Obama hears calls to place US troops in Eastern Europe

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The Obama administration is hearing growing calls to permanently station a substantial number of troops in Eastern Europe as a deterrent to Russian President Vladimir Putin.

Putting a large number of U.S. or NATO troops in Eastern Europe would violate a 1997 treaty with Russia, but those arguing for the placement say Putin already broke that treaty by backing the takeover by Russian-backed groups of Ukrainian territory.

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“Russia’s aggression and more dangerous military posture in Eastern Europe is a critical test for NATO,” Rep. Eliot Engel (D-N.Y.) said in a written statement. “Now is the time to bolster our Baltic allies and Poland by basing at least one battalion in each of the four countries. This would restore the confidence of our allies and reestablish a safer balance in the region.”

Engel, the ranking Democrat on the House Foreign Affairs Committee, is the first lawmaker to publicly support the idea, but a congressional aide said the lawmaker is working with colleagues to NATO Secretary General Jens Stoltenberg advocating for the troops. The aide did not want to delve into further details since the letter is incomplete.

“This action wouldn't violate the NATO-Russia Founding Act because once Russia changed Europe’s 'current and foreseeable security environment,' NATO was released from its pledge not to permanently station substantial additional combat forces,” Engel said in his statement, which was separate from the letter.

Aides for some congressional Republicans said their bosses would likely support the proposition.

Under 1997’s NATO-Russia Founding Act, alliance members promise not to have a “permanent stationing of substantial combat forces” in Eastern Europe. Both NATO and Russia also agreed to respect the “sovereignty, territorial integrity or political independence” of any state.

The Pentagon’s former Russian policy expert late last month argued that the United States would be justified in putting troops in Eastern Europe given Putin’s actions in Ukraine.

“Russia’s broken it, but somehow we’ve decided that we and our allies are going to kind of keep up with the letter of it,” Evelyn Farkas, the former deputy assistant secretary of defense for Russia, Ukraine and Eurasia, said of the 1997 treaty.

Farkas offered the views less than a week after stepping down from her post.

The United States has sent troops to Poland and the Baltic states since Russia’s incursion into Ukraine. But it’s a small number and on rotational deployments.

Stationing a larger force in Poland or the Baltics would be a much more aggressive move.

Even the rotational deployment has chafed the Kremlin, which has called NATO moves in the region “aggressive.”

The three countries that make up the Baltic states — Estonia, Latvia and Lithuania — were part of the Soviet Union until 1991, and the Russian prosecutor-general's office examined the legality of their independence this summer.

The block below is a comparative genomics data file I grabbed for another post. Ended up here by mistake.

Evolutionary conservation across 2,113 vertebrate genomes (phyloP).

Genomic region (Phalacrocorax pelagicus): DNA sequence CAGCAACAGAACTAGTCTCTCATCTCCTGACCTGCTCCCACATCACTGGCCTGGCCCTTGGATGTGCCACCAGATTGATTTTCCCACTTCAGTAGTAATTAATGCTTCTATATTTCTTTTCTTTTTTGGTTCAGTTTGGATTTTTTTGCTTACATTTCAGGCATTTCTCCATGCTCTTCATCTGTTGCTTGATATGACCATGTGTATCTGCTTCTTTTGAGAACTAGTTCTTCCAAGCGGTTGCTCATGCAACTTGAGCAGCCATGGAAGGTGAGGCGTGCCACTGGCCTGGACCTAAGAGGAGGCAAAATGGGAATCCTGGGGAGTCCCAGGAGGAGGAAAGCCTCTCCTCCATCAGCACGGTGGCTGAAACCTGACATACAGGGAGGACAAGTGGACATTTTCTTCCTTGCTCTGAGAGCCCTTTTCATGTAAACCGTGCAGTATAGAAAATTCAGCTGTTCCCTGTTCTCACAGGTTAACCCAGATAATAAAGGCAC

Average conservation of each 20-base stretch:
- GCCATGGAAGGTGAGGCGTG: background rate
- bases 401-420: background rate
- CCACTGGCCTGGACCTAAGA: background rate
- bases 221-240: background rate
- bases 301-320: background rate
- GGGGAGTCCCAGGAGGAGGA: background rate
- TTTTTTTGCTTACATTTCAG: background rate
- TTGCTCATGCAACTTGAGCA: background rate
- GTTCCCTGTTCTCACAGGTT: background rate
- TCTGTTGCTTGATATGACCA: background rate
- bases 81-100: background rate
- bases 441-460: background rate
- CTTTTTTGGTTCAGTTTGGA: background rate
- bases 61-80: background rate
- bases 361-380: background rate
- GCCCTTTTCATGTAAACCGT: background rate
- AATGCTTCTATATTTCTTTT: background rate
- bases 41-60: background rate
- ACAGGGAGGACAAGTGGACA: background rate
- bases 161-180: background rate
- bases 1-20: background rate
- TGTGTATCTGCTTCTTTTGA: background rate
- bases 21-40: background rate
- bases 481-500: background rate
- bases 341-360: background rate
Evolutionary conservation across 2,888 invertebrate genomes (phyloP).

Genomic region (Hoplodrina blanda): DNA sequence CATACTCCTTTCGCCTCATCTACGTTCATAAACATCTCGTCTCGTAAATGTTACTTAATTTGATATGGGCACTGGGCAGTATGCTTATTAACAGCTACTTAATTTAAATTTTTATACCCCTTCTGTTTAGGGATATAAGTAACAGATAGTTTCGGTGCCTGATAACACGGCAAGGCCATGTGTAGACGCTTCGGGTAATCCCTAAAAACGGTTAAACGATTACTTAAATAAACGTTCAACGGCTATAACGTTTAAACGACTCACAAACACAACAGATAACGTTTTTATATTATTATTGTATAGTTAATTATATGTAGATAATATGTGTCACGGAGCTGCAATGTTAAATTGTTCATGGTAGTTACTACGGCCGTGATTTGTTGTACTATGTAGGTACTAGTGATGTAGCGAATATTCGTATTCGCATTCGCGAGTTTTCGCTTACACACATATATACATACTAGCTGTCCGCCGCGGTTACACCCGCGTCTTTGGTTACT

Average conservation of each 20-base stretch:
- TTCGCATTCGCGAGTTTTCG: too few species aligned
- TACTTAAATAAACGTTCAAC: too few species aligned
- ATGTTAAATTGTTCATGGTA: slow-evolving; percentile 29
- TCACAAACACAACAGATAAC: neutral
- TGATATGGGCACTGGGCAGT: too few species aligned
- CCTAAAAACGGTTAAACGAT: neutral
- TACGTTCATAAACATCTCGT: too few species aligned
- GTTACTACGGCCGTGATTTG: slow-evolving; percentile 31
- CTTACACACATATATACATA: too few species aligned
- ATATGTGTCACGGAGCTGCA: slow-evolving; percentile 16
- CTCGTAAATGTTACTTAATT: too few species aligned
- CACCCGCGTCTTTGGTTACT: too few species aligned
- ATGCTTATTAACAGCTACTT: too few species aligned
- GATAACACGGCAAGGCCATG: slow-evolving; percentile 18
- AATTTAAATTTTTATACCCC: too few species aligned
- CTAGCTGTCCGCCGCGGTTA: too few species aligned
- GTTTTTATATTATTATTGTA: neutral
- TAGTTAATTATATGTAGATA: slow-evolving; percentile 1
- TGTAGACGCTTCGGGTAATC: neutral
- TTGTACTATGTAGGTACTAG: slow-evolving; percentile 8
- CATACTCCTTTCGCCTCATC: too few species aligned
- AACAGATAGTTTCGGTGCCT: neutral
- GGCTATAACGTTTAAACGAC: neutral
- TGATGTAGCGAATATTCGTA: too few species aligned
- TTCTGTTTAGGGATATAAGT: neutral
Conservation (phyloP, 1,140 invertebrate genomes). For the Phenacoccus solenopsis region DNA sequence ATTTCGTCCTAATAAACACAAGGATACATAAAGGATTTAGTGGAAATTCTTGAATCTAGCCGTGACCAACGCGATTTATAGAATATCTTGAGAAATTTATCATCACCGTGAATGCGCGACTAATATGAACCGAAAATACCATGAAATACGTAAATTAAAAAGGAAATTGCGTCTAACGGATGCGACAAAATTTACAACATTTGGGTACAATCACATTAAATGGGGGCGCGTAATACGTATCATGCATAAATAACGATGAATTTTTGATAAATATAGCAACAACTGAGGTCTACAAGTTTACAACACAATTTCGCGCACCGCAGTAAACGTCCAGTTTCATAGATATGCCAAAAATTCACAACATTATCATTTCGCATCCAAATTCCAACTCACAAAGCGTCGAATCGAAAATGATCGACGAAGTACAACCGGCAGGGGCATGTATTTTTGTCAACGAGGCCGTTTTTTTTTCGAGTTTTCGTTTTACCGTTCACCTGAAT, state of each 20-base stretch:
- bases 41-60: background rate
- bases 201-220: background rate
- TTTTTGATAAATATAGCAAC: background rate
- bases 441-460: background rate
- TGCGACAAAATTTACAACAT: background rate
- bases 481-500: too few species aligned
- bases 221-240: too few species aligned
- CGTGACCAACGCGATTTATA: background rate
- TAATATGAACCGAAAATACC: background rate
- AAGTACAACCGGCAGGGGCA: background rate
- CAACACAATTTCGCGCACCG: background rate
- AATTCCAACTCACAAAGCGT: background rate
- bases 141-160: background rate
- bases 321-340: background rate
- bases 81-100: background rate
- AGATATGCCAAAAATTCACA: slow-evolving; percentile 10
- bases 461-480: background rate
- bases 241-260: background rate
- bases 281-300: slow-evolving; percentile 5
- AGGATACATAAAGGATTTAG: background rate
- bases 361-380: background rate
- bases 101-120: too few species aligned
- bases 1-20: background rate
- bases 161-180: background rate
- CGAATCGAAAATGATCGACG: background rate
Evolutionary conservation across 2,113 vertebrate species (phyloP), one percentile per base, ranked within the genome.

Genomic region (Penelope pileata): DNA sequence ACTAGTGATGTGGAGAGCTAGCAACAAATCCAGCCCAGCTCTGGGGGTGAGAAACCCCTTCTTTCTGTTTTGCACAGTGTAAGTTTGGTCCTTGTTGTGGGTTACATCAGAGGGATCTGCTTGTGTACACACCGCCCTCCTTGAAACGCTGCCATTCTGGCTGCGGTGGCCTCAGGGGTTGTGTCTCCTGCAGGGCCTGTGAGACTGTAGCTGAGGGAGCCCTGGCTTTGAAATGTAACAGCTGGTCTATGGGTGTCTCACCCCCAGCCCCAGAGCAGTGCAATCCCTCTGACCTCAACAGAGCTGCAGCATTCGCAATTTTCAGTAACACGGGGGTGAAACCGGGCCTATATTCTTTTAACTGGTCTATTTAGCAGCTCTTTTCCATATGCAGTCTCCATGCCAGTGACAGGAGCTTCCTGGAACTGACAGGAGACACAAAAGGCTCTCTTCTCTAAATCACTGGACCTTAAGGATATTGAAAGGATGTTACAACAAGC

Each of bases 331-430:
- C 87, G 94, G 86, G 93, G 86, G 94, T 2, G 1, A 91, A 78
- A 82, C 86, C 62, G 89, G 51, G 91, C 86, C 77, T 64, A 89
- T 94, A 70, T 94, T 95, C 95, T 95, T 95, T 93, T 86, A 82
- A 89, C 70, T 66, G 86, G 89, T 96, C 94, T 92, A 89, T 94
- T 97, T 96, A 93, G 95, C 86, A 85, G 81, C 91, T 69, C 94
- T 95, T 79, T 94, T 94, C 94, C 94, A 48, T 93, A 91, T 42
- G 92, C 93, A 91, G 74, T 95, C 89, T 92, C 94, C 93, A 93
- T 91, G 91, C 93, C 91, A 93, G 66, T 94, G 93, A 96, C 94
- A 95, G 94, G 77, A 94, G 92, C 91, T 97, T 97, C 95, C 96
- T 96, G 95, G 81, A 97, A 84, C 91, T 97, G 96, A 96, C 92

At the Reagan National Defense Forum last weekend, Gen. Philip Breedlove, the supreme allied commander of NATO, said he’d like to see more forces sent to Europe. But those would also be rotational.

Sen. John McCain (R-Ariz.), chairman of the Senate Armed Services Committee, said he doesn’t think the United States should honor any agreement with Russia. But he also said he thinks the rotational deployments are sufficient.

“That way you don’t have to pay for all the aspects of a permanent base, and you have all the advantages of having a troop presence there,” he said. “It’s permanent if you keep rotating troops in and out.”

The National Defense Authorization Act (NDAA) passed by Congress requires the Pentagon to submit a report to Congress “setting forth an assessment of options for expanding the presence of United States ground forces” in Eastern Europe.

Among specifics that should be included the report is “a site or sites for prepositioning of equipment, a rotational presence or permanent presence of troops,” according to the NDAA.

Rep. Adam Smith (D-Wash.), ranking member of the House Armed Services Committee, said that provision, along with one providing for lethal assistance to Ukraine, are good steps for deterring Russia.

He would not rule out substantial and permanent U.S. forces in Eastern Europe, but said he hasn’t done enough research to take a position on that specific issue.

“I would still be cautious about breaking the NATO framework agreement,” he said, while conceding his belief that Russia has already broken it. “That’s definitely something you want to consult with the Pentagon and think through the policy before making that decision.”

Generally, he said, he agrees with Obama’s approach to Putin.

“It’s very, very difficult because Putin has become much more aggressive, and we need to confront that without starting a war,” Smith said. “It’s a delicate line to walk.”

Several lawmakers didn’t want to weigh in on the specific issue of permanently stationing troops in Eastern Europe, but still expressed concern that more needs to be done.

“We need a comprehensive, long-term approach that reinforces the longstanding U.S. commitment to a Europe that is whole, free, and at peace,” Sen. Bob Corker (R-Tenn.), chairman of the Senate Foreign Relations Committee, said in a written statement. “When all NATO members develop and deploy forces capable of countering any form of aggression, the alliance will be stronger and our safety will be more secure.”